Dangers of Compartmentalized Leadership – Yes! David Fitch

I finally got around to building out another aspect of the blog here at www.toddlittleton.net. Today marks the regular addition of an article on leadership. I have maintained the theme of my original site by designating this section, “Leading from the Edge.”

Sometimes the pieces may sound much like they came from the center. Good practices are found al over the place. But, there will be particular instances where I want to reflect on the ways we need to take stock of our normal patterns that fail living out of the prophetic position, the edge of the inside. If you have suggestions or a contribution to this theme, contact me.

A place for everything and everything in its place. Some date this phrase to the 17th century. David Fitch points up the dangers of viewing life as a series of places, he refers to them as compartments.

Leaders, any leader, learns to solve problems by breaking the situation down to its component parts or layers. Fitch contends it is a mistake to split life into compartments – family, church, leisure, job (where the minister is bi-vocational),

I think ‘compartmentalizing’ is the default mechanism. When we get too busy, and we are juggling a new job, family, personal time and church leadership, we set about to organize and balance. We allot hours to job, to church, self-care time and to family.

This is a mistake for many reasons. One of these reasons is it cordons off church as a separate compartment from other areas in your life. Church now is a “job,” a task. And now anything that is organized with people of God becomes a task, a job, something to allot hours for. But I reject this. I believe church is a way of life. Everything you are living is church, including your family and your work. Once church becomes a task, you will start becoming resentful if it takes too much of your private self-care time, or too much of your family time.

I wonder if this is in some way connected to the way we traditionally divide life into those things that are sacred and those things that are secular. For too long we have held up this distinction creating a split sense of reality. We sift through our experiences, desires, and commitments and then pitch them into one category or another. The insidious nature of such a divide shows up in the way we attempt to address how busy we are, according to Fitch.

“Yes,” I say.

What makes Fitch’s observations important, at least to me, is that they apply not only to the way ministers order their lives, but the way Christians specifically, and human beings in general, do the same. It is not uncommon to hear others describe how busy they are and how it is they so want to carve out time for something other than work. See how that language works? It is not just that minister send an errant signal to their family, everyone who employs that strategy does the same. Fitch writes,

The strategy of compartmentalizing allows you to center your life in three or four centers instead of one. It will always make life more busy. It’s always harder to juggle three or four balls than one.  You actually are now spending more time on the actual “juggling balancing” act. You inevitably will default into the one place you are feeling more loved or getting more self affirmation from. You will be spending hours at work if you’re loving that, and avoiding family or church. Or defaulting to your family and avoiding church. Or perhaps you will spend all your time at church and work or family or self are ignored. You will become angry when the church is not paying you more. All of this is recipe for disaster if you ask me.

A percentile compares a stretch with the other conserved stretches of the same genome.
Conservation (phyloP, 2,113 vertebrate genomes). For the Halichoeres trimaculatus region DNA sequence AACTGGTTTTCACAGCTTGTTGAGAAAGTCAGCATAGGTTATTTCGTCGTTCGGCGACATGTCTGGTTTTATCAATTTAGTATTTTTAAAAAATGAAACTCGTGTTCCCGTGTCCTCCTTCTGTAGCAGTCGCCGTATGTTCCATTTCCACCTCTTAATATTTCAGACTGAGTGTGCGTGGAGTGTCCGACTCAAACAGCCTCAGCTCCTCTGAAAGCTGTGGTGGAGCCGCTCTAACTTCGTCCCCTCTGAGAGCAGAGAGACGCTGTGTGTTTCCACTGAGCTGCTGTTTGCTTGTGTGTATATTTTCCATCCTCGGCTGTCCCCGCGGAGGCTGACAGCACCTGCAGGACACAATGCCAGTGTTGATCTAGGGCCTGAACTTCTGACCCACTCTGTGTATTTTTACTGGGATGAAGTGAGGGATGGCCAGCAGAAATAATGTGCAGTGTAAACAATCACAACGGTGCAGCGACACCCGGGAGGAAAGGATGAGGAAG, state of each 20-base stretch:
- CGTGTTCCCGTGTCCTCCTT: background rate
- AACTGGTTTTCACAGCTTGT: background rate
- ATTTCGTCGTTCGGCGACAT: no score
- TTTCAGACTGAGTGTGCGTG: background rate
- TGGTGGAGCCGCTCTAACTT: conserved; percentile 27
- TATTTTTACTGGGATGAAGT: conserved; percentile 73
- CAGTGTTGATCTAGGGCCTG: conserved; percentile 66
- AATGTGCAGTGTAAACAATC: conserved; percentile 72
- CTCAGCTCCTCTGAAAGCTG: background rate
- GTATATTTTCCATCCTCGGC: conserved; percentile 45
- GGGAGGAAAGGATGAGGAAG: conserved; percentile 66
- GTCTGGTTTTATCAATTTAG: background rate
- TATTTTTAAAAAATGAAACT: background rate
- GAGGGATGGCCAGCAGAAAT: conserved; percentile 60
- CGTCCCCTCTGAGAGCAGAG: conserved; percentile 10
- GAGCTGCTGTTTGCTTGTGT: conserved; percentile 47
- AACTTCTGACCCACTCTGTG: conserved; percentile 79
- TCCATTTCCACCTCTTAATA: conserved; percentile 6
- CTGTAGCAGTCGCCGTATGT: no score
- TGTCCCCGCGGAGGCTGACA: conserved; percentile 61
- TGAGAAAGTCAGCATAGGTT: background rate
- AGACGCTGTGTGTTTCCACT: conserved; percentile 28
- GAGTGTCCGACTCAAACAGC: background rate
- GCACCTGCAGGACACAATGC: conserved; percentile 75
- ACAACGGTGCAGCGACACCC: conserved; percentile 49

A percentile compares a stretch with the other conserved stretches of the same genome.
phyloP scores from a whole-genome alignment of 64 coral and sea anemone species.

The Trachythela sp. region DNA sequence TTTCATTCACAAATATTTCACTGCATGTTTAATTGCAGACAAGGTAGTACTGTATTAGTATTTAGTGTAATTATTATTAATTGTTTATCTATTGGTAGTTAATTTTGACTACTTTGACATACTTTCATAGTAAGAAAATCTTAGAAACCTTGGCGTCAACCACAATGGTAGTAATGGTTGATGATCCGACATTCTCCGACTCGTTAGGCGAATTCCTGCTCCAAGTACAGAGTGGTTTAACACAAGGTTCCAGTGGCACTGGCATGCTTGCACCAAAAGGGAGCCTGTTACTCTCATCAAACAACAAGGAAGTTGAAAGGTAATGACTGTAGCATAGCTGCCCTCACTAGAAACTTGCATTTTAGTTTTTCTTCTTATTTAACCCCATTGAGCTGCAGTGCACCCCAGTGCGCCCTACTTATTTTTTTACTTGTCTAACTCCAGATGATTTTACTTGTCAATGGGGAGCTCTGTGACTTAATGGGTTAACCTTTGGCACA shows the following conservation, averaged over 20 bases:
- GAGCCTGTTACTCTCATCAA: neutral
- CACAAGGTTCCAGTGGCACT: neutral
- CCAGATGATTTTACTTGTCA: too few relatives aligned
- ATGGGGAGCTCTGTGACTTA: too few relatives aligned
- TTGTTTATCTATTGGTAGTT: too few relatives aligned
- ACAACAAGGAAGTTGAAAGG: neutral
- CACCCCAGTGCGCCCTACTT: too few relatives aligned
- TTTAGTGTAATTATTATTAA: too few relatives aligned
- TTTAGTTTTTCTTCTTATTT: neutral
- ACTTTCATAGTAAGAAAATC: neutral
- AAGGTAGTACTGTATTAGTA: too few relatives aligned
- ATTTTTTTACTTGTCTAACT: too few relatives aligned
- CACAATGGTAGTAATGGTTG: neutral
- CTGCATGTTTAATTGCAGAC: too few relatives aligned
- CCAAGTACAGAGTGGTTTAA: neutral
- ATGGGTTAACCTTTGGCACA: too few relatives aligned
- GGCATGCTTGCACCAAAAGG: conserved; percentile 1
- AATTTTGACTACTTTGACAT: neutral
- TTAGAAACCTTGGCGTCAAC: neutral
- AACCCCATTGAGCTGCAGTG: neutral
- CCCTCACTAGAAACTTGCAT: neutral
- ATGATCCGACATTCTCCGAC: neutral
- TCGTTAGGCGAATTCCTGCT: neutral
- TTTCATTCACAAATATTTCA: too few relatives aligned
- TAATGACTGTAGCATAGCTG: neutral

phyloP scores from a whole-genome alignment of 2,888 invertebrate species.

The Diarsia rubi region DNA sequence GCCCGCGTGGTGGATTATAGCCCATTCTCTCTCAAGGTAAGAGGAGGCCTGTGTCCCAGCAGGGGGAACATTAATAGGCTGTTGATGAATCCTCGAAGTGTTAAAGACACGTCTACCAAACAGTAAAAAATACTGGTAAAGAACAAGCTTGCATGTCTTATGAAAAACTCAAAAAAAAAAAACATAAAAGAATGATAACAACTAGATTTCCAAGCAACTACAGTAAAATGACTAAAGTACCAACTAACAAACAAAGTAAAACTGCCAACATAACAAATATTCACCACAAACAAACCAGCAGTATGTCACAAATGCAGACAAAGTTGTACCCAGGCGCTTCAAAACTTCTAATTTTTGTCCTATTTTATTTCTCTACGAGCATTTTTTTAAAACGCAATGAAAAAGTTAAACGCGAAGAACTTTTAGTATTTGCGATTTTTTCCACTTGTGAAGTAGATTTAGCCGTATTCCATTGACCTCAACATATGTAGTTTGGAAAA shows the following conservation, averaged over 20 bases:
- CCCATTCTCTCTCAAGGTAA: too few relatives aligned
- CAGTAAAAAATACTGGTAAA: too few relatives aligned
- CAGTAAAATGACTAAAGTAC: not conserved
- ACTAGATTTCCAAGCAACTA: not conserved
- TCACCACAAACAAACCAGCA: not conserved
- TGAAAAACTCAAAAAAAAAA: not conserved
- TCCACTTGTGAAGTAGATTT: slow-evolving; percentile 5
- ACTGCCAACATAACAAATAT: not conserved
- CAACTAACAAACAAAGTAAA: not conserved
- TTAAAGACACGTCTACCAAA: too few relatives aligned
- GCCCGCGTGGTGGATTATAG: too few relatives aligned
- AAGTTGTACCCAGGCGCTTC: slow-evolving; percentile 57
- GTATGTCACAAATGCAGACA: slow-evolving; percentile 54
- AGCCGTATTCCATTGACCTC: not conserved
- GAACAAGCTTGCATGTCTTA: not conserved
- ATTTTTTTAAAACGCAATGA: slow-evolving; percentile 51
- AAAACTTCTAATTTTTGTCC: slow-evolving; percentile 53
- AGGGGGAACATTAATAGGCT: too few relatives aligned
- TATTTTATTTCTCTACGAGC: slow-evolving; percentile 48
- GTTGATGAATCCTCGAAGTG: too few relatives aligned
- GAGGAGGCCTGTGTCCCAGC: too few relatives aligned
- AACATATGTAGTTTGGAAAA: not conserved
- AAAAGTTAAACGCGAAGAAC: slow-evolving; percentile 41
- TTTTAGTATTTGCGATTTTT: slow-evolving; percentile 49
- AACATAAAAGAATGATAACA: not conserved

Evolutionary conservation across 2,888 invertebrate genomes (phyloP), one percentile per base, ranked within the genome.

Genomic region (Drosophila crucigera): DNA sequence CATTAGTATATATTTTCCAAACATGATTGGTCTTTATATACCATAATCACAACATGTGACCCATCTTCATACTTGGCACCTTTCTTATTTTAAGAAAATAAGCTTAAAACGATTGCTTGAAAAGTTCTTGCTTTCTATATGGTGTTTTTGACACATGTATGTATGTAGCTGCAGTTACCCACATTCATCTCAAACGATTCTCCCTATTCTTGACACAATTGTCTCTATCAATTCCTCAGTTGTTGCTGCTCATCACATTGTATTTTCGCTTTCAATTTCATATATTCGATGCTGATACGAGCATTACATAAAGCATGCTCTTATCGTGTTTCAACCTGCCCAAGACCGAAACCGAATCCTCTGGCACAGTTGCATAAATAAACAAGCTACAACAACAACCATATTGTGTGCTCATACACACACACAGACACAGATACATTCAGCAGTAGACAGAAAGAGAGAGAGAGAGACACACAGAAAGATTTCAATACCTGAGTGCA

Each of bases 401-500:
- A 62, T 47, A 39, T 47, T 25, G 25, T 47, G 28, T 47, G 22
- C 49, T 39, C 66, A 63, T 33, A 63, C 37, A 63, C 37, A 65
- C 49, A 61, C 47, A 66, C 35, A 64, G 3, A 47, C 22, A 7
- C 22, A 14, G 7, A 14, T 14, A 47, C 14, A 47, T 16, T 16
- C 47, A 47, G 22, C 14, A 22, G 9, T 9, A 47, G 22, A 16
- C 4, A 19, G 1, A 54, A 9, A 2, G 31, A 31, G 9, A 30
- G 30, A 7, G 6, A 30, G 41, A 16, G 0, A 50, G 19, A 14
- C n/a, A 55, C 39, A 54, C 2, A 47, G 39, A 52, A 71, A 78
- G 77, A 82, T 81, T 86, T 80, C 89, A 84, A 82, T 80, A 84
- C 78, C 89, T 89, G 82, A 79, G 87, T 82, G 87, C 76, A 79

Substitute church in the last two sentences with your vocation and see if it does not sound the same.

Fitch suggests,

Instead I propose you stop all that. Stop compartmentalizing. Seek instead a regular rhythm. A way of living under one Lord for all of life. Where work, family, “alone time,” and church life becomes part of one life in His Mission.

Again, substitute church for your vocation in the last sentence. Consider this notion on a broader scale and you might call this a “Theology of Vocation.” That is, this could be a guiding pattern no matter what your day job might be.

There is little doubt that Dave’s call to be aware of the disaster awaits the minister who continues to play the compartmentalizing game. So, if you are a pastor, full-time or bi-vocational, click over and read the entire piece. You will be glad you did.

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About the Author
Husband to Patty. Daddy to Kimberly and Tommie. Grandpa Doc to Cohen, Max, Fox, and Marlee. Pastor to Snow Hill Baptist Church. Graduate of Oklahoma Baptist University and Southwestern Baptist Theological Seminary. Reading. Photography. Golf. Colorado. Jeeping. Friend. The views and opinions expressed here are my own and should not be construed as representing the corporate views of the church I pastor.